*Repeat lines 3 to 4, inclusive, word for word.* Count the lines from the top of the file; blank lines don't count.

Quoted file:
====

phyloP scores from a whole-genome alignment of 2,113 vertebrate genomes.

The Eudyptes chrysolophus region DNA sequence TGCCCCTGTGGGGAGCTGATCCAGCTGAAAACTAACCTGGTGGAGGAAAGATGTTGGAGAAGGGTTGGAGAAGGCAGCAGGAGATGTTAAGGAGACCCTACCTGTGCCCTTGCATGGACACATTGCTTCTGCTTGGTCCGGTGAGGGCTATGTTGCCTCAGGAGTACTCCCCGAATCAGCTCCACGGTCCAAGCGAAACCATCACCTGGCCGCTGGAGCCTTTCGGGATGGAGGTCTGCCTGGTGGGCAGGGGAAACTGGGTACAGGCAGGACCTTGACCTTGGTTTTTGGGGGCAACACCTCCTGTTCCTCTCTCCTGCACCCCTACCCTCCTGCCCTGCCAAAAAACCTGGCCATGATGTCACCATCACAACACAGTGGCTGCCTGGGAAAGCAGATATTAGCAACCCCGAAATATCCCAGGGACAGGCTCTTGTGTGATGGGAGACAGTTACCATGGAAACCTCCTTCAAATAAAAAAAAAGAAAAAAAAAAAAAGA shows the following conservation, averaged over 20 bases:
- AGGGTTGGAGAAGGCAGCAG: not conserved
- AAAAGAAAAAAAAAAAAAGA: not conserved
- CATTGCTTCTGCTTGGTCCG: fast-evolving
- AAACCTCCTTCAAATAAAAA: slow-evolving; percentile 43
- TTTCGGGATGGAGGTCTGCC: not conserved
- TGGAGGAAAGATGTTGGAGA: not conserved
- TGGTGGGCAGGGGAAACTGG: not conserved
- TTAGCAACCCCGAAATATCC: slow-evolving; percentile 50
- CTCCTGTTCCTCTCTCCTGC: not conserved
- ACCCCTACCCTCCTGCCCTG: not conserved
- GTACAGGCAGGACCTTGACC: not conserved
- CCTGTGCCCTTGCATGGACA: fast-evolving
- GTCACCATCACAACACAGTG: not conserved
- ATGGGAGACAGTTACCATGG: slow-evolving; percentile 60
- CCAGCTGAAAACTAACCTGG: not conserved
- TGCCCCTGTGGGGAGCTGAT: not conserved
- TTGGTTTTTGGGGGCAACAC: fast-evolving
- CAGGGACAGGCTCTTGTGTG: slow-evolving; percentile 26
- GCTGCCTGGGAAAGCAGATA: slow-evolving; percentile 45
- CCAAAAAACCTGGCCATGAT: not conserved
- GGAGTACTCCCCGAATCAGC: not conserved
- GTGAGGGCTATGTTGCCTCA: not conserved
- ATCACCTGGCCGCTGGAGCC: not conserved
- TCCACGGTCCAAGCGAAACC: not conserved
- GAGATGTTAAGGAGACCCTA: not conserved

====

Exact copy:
- AGGGTTGGAGAAGGCAGCAG: not conserved
- AAAAGAAAAAAAAAAAAAGA: not conserved